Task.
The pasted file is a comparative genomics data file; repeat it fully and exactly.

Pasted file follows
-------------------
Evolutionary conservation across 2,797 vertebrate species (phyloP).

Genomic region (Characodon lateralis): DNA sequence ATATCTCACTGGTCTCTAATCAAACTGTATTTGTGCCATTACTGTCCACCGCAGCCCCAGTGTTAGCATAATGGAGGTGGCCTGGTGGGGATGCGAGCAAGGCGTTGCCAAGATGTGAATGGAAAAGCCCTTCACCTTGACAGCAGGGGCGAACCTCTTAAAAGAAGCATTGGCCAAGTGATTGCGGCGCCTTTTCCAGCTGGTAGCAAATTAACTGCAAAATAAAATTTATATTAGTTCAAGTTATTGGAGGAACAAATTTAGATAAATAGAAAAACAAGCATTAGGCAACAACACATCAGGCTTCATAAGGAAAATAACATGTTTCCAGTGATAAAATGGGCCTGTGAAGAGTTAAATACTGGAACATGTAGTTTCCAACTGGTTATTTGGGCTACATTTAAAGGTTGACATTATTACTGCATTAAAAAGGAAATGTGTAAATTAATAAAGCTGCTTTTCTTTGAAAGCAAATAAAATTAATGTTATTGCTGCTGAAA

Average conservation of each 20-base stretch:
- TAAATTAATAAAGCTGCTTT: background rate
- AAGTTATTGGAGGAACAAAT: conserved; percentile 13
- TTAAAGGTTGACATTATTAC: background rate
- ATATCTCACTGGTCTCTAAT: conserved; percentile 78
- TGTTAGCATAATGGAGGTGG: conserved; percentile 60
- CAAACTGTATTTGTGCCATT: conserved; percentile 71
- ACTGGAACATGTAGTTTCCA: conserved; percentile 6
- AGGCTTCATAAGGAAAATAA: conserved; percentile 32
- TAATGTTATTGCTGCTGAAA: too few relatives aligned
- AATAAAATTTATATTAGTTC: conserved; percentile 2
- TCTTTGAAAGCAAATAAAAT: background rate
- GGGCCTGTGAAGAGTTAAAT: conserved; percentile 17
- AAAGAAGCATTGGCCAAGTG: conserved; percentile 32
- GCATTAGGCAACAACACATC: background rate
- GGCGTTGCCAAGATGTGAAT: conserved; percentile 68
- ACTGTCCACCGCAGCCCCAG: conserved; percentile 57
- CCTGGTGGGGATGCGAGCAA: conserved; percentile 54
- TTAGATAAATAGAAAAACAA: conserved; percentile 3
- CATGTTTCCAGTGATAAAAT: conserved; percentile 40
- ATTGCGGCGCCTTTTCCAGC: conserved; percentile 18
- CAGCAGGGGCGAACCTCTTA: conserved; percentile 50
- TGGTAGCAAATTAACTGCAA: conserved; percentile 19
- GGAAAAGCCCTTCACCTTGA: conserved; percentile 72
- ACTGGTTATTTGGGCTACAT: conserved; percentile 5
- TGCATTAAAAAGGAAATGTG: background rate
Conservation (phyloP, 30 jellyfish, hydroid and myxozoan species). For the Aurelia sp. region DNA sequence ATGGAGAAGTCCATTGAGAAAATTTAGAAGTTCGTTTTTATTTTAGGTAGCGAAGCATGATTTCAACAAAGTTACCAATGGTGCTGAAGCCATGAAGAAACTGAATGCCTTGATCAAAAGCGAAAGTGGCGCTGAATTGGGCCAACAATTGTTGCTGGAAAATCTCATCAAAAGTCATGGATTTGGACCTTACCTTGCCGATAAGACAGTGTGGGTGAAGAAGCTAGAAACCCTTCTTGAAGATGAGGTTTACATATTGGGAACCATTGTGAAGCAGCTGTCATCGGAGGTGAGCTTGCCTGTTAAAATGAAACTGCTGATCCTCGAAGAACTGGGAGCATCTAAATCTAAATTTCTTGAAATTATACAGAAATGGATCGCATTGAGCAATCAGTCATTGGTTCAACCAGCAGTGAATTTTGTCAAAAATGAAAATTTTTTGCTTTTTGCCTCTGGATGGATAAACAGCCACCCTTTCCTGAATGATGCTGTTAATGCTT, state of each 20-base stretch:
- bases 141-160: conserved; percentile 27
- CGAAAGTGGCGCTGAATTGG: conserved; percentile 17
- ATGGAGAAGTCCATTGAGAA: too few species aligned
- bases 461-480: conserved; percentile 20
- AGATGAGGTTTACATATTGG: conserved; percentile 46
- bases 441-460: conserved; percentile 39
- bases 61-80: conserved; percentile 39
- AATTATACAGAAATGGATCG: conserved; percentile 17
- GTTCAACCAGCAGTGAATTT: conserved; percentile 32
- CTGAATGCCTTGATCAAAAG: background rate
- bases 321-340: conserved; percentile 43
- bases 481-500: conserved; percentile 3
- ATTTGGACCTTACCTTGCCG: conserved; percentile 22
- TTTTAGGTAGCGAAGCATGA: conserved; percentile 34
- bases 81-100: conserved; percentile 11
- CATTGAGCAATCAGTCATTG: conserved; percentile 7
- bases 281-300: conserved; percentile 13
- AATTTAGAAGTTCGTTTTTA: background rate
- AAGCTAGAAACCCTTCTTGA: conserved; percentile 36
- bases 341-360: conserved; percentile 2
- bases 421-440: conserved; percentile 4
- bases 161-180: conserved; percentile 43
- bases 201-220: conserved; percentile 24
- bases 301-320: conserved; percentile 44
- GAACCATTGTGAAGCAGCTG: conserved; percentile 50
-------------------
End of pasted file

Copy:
Evolutionary conservation across 2,797 vertebrate species (phyloP).

Genomic region (Characodon lateralis): DNA sequence ATATCTCACTGGTCTCTAATCAAACTGTATTTGTGCCATTACTGTCCACCGCAGCCCCAGTGTTAGCATAATGGAGGTGGCCTGGTGGGGATGCGAGCAAGGCGTTGCCAAGATGTGAATGGAAAAGCCCTTCACCTTGACAGCAGGGGCGAACCTCTTAAAAGAAGCATTGGCCAAGTGATTGCGGCGCCTTTTCCAGCTGGTAGCAAATTAACTGCAAAATAAAATTTATATTAGTTCAAGTTATTGGAGGAACAAATTTAGATAAATAGAAAAACAAGCATTAGGCAACAACACATCAGGCTTCATAAGGAAAATAACATGTTTCCAGTGATAAAATGGGCCTGTGAAGAGTTAAATACTGGAACATGTAGTTTCCAACTGGTTATTTGGGCTACATTTAAAGGTTGACATTATTACTGCATTAAAAAGGAAATGTGTAAATTAATAAAGCTGCTTTTCTTTGAAAGCAAATAAAATTAATGTTATTGCTGCTGAAA

Average conservation of each 20-base stretch:
- TAAATTAATAAAGCTGCTTT: background rate
- AAGTTATTGGAGGAACAAAT: conserved; percentile 13
- TTAAAGGTTGACATTATTAC: background rate
- ATATCTCACTGGTCTCTAAT: conserved; percentile 78
- TGTTAGCATAATGGAGGTGG: conserved; percentile 60
- CAAACTGTATTTGTGCCATT: conserved; percentile 71
- ACTGGAACATGTAGTTTCCA: conserved; percentile 6
- AGGCTTCATAAGGAAAATAA: conserved; percentile 32
- TAATGTTATTGCTGCTGAAA: too few relatives aligned
- AATAAAATTTATATTAGTTC: conserved; percentile 2
- TCTTTGAAAGCAAATAAAAT: background rate
- GGGCCTGTGAAGAGTTAAAT: conserved; percentile 17
- AAAGAAGCATTGGCCAAGTG: conserved; percentile 32
- GCATTAGGCAACAACACATC: background rate
- GGCGTTGCCAAGATGTGAAT: conserved; percentile 68
- ACTGTCCACCGCAGCCCCAG: conserved; percentile 57
- CCTGGTGGGGATGCGAGCAA: conserved; percentile 54
- TTAGATAAATAGAAAAACAA: conserved; percentile 3
- CATGTTTCCAGTGATAAAAT: conserved; percentile 40
- ATTGCGGCGCCTTTTCCAGC: conserved; percentile 18
- CAGCAGGGGCGAACCTCTTA: conserved; percentile 50
- TGGTAGCAAATTAACTGCAA: conserved; percentile 19
- GGAAAAGCCCTTCACCTTGA: conserved; percentile 72
- ACTGGTTATTTGGGCTACAT: conserved; percentile 5
- TGCATTAAAAAGGAAATGTG: background rate
Conservation (phyloP, 30 jellyfish, hydroid and myxozoan species). For the Aurelia sp. region DNA sequence ATGGAGAAGTCCATTGAGAAAATTTAGAAGTTCGTTTTTATTTTAGGTAGCGAAGCATGATTTCAACAAAGTTACCAATGGTGCTGAAGCCATGAAGAAACTGAATGCCTTGATCAAAAGCGAAAGTGGCGCTGAATTGGGCCAACAATTGTTGCTGGAAAATCTCATCAAAAGTCATGGATTTGGACCTTACCTTGCCGATAAGACAGTGTGGGTGAAGAAGCTAGAAACCCTTCTTGAAGATGAGGTTTACATATTGGGAACCATTGTGAAGCAGCTGTCATCGGAGGTGAGCTTGCCTGTTAAAATGAAACTGCTGATCCTCGAAGAACTGGGAGCATCTAAATCTAAATTTCTTGAAATTATACAGAAATGGATCGCATTGAGCAATCAGTCATTGGTTCAACCAGCAGTGAATTTTGTCAAAAATGAAAATTTTTTGCTTTTTGCCTCTGGATGGATAAACAGCCACCCTTTCCTGAATGATGCTGTTAATGCTT, state of each 20-base stretch:
- bases 141-160: conserved; percentile 27
- CGAAAGTGGCGCTGAATTGG: conserved; percentile 17
- ATGGAGAAGTCCATTGAGAA: too few species aligned
- bases 461-480: conserved; percentile 20
- AGATGAGGTTTACATATTGG: conserved; percentile 46
- bases 441-460: conserved; percentile 39
- bases 61-80: conserved; percentile 39
- AATTATACAGAAATGGATCG: conserved; percentile 17
- GTTCAACCAGCAGTGAATTT: conserved; percentile 32
- CTGAATGCCTTGATCAAAAG: background rate
- bases 321-340: conserved; percentile 43
- bases 481-500: conserved; percentile 3
- ATTTGGACCTTACCTTGCCG: conserved; percentile 22
- TTTTAGGTAGCGAAGCATGA: conserved; percentile 34
- bases 81-100: conserved; percentile 11
- CATTGAGCAATCAGTCATTG: conserved; percentile 7
- bases 281-300: conserved; percentile 13
- AATTTAGAAGTTCGTTTTTA: background rate
- AAGCTAGAAACCCTTCTTGA: conserved; percentile 36
- bases 341-360: conserved; percentile 2
- bases 421-440: conserved; percentile 4
- bases 161-180: conserved; percentile 43
- bases 201-220: conserved; percentile 24
- bases 301-320: conserved; percentile 44
- GAACCATTGTGAAGCAGCTG: conserved; percentile 50